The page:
KEY WORDS: Occupations; Academic Requirements; United States; Surveys; Education; Economic Aspects; Labor Turnover; Education and Employment; Labour Economics; Employee Morale; Employees; Vocational Education.


10. Billett, S. (2001). Learning throughout working life: Interdependencies at work. Studies in Continuing Education, 23(1), 19-35.


            Learning throughout working life results from everyday thinking and acting, shaped by work practices. The quality of learning depends on the kinds of activities and interdependencies available. Individuals' ability to maintain vocational practice is shaped by their opportunities for engagement and interaction.


            KEY WORDS: Individual Development; Interpersonal Relationship; Job Skills; Lifelong Learning; Skill Development; Work Environment.


11. Bills, D. B. (2003). Credentials, signals, and screens: Explaining the relationship between schooling and job assignment. Review of Educational Research, 73(4), 441-469.


            The empirical relationship between educational attainment and credentials with socioeconomic attainment is well established, but why this relationship arises remains in doubt. The author of this article discusses seven types of middle-range theories meant to explain the relationship: human capital, screening (including filtering), signaling, control, cultural capital, institutional, and credentialist theories. In each, the central causal mechanism concerns how employers and job seekers acquire and use labor market information. The author argues that occupational status attainment and wage determination models are not adequate to explain the mechanisms underlying the process whereby the highly schooled become the highly placed in job hierarchies. He indicates the implications of transformations of the American labor market for further assessment of the relationship between educational credentials and job assignment.


            KEY WORDS: Educational Screening; Employers; Job Matching; Labor Markets; Socioeconomic Attainment; Human-Capital Theory; Labor-Market; Educational Credentials; United-States; Strong Version; Hypothesis; Information; Employers; Returns; Attainment.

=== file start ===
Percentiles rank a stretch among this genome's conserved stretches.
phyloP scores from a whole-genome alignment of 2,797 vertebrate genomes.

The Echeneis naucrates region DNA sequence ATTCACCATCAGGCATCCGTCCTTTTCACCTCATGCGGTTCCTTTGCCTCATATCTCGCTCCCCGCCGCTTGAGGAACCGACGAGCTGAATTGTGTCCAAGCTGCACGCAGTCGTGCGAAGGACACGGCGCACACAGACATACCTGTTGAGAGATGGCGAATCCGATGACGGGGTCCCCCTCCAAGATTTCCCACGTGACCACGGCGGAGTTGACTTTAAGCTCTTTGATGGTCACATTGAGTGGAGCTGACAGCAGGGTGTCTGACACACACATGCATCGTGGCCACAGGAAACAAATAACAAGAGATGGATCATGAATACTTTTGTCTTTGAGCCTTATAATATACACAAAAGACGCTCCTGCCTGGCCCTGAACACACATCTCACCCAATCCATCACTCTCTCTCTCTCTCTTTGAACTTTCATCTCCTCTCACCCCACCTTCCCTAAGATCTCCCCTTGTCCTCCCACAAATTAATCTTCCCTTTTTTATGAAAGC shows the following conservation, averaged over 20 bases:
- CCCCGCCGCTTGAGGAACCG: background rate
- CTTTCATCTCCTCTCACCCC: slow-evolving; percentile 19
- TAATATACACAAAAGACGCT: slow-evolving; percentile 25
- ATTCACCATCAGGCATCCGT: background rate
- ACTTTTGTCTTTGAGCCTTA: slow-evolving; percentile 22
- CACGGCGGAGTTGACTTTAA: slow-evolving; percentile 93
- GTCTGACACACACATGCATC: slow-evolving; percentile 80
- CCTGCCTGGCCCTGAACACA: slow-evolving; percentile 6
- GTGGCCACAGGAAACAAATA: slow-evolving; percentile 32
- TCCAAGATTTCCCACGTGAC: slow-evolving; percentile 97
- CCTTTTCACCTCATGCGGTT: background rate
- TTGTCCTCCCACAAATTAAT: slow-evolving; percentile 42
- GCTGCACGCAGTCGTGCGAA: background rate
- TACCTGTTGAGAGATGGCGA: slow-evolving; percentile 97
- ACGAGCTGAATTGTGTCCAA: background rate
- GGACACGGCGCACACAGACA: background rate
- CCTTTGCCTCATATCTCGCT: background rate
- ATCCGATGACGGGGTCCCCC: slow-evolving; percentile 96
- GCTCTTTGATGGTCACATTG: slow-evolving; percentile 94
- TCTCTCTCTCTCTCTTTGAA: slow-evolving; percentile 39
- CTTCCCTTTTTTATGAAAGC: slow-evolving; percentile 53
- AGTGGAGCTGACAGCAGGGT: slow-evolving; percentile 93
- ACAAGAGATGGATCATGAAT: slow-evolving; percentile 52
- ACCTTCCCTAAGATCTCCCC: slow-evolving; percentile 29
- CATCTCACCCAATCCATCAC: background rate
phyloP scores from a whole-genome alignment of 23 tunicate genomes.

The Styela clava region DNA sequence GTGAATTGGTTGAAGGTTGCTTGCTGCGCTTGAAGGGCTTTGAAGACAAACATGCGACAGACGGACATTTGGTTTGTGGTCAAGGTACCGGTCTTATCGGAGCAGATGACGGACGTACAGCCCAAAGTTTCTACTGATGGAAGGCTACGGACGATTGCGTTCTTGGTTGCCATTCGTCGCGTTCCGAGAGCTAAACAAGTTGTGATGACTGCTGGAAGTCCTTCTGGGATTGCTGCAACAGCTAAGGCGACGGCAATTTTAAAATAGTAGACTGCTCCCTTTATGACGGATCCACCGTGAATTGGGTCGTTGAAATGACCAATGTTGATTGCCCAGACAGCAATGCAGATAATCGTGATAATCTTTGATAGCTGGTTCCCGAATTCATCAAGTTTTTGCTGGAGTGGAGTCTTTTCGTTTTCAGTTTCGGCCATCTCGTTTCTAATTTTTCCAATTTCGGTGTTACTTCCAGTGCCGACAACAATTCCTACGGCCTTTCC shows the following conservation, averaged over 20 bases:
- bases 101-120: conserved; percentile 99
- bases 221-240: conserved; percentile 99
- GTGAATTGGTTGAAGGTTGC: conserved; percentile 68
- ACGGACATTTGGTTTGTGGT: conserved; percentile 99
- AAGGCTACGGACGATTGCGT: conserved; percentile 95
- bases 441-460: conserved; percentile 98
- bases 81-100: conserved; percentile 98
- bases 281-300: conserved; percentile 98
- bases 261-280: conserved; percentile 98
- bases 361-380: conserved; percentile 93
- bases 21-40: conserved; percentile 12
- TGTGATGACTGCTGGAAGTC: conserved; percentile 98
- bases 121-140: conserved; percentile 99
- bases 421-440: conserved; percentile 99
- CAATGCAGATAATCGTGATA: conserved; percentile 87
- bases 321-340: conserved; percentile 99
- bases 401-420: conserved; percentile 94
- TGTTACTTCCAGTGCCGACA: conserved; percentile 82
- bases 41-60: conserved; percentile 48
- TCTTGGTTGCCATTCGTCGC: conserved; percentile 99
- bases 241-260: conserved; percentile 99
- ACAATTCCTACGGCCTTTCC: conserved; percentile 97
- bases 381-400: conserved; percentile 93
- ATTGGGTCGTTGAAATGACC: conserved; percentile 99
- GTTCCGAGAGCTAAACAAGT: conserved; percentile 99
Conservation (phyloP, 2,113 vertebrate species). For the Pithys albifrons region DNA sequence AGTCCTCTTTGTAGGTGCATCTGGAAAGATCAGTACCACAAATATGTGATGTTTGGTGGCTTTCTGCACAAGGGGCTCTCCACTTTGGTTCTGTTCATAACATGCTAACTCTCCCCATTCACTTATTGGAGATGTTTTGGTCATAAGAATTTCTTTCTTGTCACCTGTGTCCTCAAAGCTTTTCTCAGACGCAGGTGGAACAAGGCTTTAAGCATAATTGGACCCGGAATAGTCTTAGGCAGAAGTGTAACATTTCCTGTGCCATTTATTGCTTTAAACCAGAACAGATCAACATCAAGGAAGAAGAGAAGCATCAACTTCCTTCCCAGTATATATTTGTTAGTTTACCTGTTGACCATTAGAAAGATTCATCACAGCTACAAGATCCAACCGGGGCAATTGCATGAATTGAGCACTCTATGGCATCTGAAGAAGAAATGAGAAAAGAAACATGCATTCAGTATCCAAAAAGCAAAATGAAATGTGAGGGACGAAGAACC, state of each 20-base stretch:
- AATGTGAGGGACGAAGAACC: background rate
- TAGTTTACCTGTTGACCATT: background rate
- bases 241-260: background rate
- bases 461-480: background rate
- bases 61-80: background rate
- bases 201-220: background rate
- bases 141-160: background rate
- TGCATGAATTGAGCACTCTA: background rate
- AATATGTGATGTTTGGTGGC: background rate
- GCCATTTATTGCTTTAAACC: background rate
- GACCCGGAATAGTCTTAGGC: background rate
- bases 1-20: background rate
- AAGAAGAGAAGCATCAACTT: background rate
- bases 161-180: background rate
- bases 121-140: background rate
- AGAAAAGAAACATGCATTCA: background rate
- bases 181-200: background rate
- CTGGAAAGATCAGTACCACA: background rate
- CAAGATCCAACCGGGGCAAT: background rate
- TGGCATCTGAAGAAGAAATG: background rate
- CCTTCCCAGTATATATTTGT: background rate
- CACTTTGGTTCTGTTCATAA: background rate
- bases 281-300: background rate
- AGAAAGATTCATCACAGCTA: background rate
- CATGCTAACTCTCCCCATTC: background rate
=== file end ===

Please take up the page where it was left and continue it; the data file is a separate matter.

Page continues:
12. Borghans, L., & de Grip, A. (2000). The overeducated worker? The economics of skill utilization. Cheltenham: Edward Elgar 2000.


            This book deals with the relation between overeducation and the business cycle. In line with the state of the art, it uses much cruder approaches to the issue than would be needed for a full assessment of the returns to specified (and possibly useless) education at the level of a single individual. However, it explores several new approximations. It has eleven essays, divided over an Introduction and three sections: Underutilization or Upgrading?, Causes and Consequences of underutilization. In the first section, Edward Wolff opens with an illuminating analysis of aggregate skill trends in the US. The second section has two theory papers and two empirical analyses. The third section, on consequences of underutilization, has three papers.


            KEY WORDS: Unskilled Labor; Supply and Demand; Skilled labor; Labor Supply; Effect of Education on Underemployment.


13. Brkich, M., Jeffs, D., & Carless, S. A. (2002). A global self-report measure of person-job fit. European Journal of Psychological Assessment, 18(1), 43-51.


            This study reports the development of a short, global measure of person-job fit (P-J fit). The P-J Fit scale provides an assessment of the degree to which an individual's knowledge, skills, abilities, needs and values match job requirements. After a pilot study, the scale was tested with two samples: Sample 1 consisted of 308 professionals from three occupational groups and Sample 2 consisted of 174 adults working in call centres and related administrative areas. Exploratory and confirmatory factor analyses indicated that the nine items assess a single, global construct of P-J fit. Construct and criterion-related validity were demonstrated by correlating the scale with empowerment, job satisfaction and organizational commitment.